When I moved to Madison County in 1973, Marshall was a busy place. Three car dealerships, two grocery stores, two hardware stores, the Sunnyside and the Shadyside florists, the library, people lining the counter at Doc Niles's pharmacy waiting for coffee or biscuits and gravy, and an assortment of people attached to the courthouse - lawyers, deputies, criminals, families. Parades were held on Christmas, the 4th of July, and Memorial Day. The town was full and alive and rich with activity. I caught a Greyhound bus in front of the Old Rock Cafe and took it to Knoxville to meet a friend. It was a main route.
By 1983, the town was dying. Businesses were closing and buildings were boarded up. I had opened a studio downtown, Main Street Studios, on the third floor in what is now the Flow Art Gallery and eventually moved into the space. The town would empty by five o'clock, the quiet only punctuated by the regular arrivals of the Norfolk Southern train. As the 1980s passed into the 1990s, Marshall slowed even more, the town abandoned by county residents who now did their shopping, and hanging out, on the Bypass or in Weaverville. The solitary parade at Christmas was attended by fewer people every year. Marshall resembled small, rural Southern towns across the entire region, passed by in a societal rush to modernity.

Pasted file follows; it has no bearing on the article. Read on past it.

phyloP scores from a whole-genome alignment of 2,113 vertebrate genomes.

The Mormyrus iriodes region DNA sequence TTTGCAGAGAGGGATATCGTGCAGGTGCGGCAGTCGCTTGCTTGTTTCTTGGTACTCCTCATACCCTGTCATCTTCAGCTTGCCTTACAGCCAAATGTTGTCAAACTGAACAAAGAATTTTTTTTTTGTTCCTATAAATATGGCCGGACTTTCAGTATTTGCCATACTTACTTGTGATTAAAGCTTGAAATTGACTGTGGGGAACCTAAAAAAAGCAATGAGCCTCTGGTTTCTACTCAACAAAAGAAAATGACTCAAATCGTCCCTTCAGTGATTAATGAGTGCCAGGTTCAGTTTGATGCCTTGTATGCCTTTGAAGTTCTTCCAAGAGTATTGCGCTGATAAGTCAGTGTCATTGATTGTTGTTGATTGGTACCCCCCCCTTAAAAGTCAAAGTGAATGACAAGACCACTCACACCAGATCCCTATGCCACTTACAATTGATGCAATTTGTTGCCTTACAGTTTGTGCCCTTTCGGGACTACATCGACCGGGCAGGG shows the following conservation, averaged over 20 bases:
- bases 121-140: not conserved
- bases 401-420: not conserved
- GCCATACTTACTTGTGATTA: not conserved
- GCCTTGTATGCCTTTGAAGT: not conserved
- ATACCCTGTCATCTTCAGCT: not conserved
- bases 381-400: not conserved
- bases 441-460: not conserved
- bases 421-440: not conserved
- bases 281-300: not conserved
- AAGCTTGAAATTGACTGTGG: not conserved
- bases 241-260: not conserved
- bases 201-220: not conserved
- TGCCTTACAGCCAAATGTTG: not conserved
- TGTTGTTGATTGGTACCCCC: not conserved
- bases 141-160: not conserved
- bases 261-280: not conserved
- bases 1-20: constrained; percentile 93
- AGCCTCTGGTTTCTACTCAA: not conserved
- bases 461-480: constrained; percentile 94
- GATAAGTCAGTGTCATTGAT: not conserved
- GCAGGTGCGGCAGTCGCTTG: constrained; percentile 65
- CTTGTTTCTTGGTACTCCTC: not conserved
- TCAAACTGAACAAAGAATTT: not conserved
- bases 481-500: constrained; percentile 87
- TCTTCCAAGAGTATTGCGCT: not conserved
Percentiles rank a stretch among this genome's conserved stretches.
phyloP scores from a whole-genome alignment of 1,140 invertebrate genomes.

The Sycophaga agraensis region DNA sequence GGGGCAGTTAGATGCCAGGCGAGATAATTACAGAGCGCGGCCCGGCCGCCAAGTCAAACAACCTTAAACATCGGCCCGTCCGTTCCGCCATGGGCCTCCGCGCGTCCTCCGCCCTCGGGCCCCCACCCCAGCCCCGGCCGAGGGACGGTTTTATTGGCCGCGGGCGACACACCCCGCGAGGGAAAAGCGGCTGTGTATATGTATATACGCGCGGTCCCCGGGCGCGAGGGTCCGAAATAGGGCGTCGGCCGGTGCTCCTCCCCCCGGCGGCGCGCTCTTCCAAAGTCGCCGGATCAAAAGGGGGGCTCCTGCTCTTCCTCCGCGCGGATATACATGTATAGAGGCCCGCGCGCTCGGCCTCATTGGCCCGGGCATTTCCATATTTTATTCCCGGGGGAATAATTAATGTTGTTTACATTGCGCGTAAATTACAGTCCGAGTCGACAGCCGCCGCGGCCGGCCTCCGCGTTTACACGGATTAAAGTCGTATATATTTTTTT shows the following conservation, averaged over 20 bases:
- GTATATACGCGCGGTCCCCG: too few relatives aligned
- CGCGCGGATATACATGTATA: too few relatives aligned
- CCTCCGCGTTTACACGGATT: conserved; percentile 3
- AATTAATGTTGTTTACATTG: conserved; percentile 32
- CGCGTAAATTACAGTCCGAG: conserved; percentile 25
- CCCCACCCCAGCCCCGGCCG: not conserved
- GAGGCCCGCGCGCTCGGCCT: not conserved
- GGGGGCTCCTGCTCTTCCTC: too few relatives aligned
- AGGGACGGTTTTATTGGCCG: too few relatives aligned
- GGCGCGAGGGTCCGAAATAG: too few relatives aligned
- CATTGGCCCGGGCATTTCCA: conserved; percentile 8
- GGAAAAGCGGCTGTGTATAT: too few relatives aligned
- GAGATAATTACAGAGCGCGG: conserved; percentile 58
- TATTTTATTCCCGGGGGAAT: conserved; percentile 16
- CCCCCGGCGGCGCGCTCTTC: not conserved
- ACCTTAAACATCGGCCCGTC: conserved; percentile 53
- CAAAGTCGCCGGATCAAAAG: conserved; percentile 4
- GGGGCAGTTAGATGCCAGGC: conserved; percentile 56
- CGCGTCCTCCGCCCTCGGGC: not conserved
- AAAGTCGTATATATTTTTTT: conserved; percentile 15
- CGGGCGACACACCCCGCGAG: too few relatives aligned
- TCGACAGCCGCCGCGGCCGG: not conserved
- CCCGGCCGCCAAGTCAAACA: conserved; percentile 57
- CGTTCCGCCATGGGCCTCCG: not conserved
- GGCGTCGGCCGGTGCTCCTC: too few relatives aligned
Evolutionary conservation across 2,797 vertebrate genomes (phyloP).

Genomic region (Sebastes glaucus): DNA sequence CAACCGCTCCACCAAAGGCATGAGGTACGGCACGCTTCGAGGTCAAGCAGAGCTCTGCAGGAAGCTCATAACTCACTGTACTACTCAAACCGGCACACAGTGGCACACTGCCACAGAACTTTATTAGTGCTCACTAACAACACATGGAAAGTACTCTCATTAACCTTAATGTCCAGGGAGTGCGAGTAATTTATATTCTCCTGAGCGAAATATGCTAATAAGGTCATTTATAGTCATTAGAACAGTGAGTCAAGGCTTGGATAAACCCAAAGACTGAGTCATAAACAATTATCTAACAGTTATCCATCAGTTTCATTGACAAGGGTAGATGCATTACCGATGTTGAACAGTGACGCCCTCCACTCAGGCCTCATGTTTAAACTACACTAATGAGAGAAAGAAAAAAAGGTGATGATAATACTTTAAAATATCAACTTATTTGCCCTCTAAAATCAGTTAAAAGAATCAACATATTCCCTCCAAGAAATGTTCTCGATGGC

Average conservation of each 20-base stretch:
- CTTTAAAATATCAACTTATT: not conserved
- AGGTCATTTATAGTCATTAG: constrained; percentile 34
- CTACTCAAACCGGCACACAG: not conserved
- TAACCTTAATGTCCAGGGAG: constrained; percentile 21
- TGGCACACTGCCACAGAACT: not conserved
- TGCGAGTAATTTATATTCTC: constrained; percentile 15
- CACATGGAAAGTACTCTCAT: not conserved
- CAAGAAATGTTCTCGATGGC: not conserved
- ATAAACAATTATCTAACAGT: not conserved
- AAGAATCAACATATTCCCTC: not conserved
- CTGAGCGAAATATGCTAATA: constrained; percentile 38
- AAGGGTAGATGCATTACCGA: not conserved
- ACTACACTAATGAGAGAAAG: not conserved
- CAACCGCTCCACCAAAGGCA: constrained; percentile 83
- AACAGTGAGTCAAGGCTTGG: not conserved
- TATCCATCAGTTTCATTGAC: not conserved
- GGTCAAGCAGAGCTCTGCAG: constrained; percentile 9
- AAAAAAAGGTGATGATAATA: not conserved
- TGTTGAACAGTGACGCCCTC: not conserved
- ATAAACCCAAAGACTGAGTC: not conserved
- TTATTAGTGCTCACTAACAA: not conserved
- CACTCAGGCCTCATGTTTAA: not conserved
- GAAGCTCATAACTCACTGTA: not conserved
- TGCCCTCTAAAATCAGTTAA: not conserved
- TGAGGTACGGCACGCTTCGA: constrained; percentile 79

New people began arriving in the 2000s with money, ideas, and energy. Buildings were purchased and renovated into apartments, offices and galleries. Music, art, weddings and parades brought people into town who hadn't been there for years, or ever. It appears Marshall has been reborn, albeit in ways many long-time residents wouldn't have predicted. Last Friday evening at the Mermaid Parade, there were more people in town than I've seen in many years. Businesses were making money, families were having fun, people visiting, music playing, it was silly and delightful and a precise definition of the word community.
I've heard some born-in-county folk and older newcomers say they just don't like what Marshall has become, what with all the tattoos and dreadlocks and beer. They wish it had stayed like it was and one can sense resentment among certain people. It's too bad, that attitude, and I hate to hear it. The reality is the town was near dead and little effort was being made to revive it. But that's not the point, what is regrettable is that people are missing the opportunity to participate in the rebirth of their town as a destination for something besides court.